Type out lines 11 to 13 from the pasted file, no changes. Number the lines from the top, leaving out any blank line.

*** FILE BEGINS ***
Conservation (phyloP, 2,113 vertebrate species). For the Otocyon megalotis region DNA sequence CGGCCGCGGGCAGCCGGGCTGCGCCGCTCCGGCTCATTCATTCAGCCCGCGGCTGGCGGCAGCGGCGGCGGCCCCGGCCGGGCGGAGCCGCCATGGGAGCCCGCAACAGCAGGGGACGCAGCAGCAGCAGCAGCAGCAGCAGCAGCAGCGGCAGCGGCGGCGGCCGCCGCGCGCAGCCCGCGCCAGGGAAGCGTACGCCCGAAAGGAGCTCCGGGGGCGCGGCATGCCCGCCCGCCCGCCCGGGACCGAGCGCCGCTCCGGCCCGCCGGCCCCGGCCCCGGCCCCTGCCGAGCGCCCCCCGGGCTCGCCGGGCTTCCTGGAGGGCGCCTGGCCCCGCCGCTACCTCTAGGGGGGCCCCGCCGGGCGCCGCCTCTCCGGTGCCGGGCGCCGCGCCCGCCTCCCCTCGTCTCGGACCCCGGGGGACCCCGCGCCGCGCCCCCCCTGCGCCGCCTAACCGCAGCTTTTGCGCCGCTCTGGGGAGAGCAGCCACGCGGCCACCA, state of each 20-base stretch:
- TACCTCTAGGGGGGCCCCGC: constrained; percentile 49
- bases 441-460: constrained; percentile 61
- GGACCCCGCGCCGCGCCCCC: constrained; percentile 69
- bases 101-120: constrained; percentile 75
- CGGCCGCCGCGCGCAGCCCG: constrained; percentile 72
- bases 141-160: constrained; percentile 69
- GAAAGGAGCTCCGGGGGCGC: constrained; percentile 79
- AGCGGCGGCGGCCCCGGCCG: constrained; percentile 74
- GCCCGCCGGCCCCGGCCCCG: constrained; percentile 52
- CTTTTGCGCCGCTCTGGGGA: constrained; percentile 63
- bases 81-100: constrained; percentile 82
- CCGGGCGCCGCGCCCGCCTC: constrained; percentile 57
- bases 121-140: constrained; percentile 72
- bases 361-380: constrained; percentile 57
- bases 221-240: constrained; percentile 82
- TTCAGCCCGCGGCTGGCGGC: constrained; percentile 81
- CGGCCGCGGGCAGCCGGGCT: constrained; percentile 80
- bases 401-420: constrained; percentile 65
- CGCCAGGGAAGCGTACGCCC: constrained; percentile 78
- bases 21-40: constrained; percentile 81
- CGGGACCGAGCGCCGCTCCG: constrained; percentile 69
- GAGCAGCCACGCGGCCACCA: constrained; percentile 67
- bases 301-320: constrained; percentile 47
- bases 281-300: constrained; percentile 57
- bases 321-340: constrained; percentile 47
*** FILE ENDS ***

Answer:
- CTTTTGCGCCGCTCTGGGGA: constrained; percentile 63
- bases 81-100: constrained; percentile 82
- CCGGGCGCCGCGCCCGCCTC: constrained; percentile 57